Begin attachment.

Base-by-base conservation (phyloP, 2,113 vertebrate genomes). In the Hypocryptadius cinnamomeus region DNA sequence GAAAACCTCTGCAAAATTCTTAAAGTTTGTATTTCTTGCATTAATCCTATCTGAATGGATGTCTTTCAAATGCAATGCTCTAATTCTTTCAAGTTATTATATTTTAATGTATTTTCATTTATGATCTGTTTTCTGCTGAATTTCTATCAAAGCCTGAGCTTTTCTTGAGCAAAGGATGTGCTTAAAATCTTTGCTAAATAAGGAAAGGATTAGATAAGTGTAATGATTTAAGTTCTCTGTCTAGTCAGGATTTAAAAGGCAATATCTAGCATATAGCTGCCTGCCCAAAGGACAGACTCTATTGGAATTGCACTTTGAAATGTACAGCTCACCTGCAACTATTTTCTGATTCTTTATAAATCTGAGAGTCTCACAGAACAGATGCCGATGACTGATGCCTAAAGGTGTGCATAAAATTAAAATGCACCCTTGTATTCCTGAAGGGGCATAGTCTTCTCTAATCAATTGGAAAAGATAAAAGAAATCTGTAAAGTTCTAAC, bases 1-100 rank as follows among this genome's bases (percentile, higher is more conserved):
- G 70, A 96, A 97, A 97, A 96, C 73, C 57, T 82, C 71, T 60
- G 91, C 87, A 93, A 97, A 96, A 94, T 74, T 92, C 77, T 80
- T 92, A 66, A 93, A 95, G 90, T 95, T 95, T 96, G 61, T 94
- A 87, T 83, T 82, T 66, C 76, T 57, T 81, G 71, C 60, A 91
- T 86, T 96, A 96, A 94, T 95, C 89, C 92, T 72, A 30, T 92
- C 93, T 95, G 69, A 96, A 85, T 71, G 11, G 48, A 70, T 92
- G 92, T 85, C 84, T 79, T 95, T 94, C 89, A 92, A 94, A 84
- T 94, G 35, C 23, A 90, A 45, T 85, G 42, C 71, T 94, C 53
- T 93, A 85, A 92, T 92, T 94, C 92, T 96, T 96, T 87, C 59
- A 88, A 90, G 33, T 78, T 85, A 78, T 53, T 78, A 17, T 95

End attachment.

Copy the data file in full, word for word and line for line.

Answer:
Base-by-base conservation (phyloP, 2,113 vertebrate genomes). In the Hypocryptadius cinnamomeus region DNA sequence GAAAACCTCTGCAAAATTCTTAAAGTTTGTATTTCTTGCATTAATCCTATCTGAATGGATGTCTTTCAAATGCAATGCTCTAATTCTTTCAAGTTATTATATTTTAATGTATTTTCATTTATGATCTGTTTTCTGCTGAATTTCTATCAAAGCCTGAGCTTTTCTTGAGCAAAGGATGTGCTTAAAATCTTTGCTAAATAAGGAAAGGATTAGATAAGTGTAATGATTTAAGTTCTCTGTCTAGTCAGGATTTAAAAGGCAATATCTAGCATATAGCTGCCTGCCCAAAGGACAGACTCTATTGGAATTGCACTTTGAAATGTACAGCTCACCTGCAACTATTTTCTGATTCTTTATAAATCTGAGAGTCTCACAGAACAGATGCCGATGACTGATGCCTAAAGGTGTGCATAAAATTAAAATGCACCCTTGTATTCCTGAAGGGGCATAGTCTTCTCTAATCAATTGGAAAAGATAAAAGAAATCTGTAAAGTTCTAAC, bases 1-100 rank as follows among this genome's bases (percentile, higher is more conserved):
- G 70, A 96, A 97, A 97, A 96, C 73, C 57, T 82, C 71, T 60
- G 91, C 87, A 93, A 97, A 96, A 94, T 74, T 92, C 77, T 80
- T 92, A 66, A 93, A 95, G 90, T 95, T 95, T 96, G 61, T 94
- A 87, T 83, T 82, T 66, C 76, T 57, T 81, G 71, C 60, A 91
- T 86, T 96, A 96, A 94, T 95, C 89, C 92, T 72, A 30, T 92
- C 93, T 95, G 69, A 96, A 85, T 71, G 11, G 48, A 70, T 92
- G 92, T 85, C 84, T 79, T 95, T 94, C 89, A 92, A 94, A 84
- T 94, G 35, C 23, A 90, A 45, T 85, G 42, C 71, T 94, C 53
- T 93, A 85, A 92, T 92, T 94, C 92, T 96, T 96, T 87, C 59
- A 88, A 90, G 33, T 78, T 85, A 78, T 53, T 78, A 17, T 95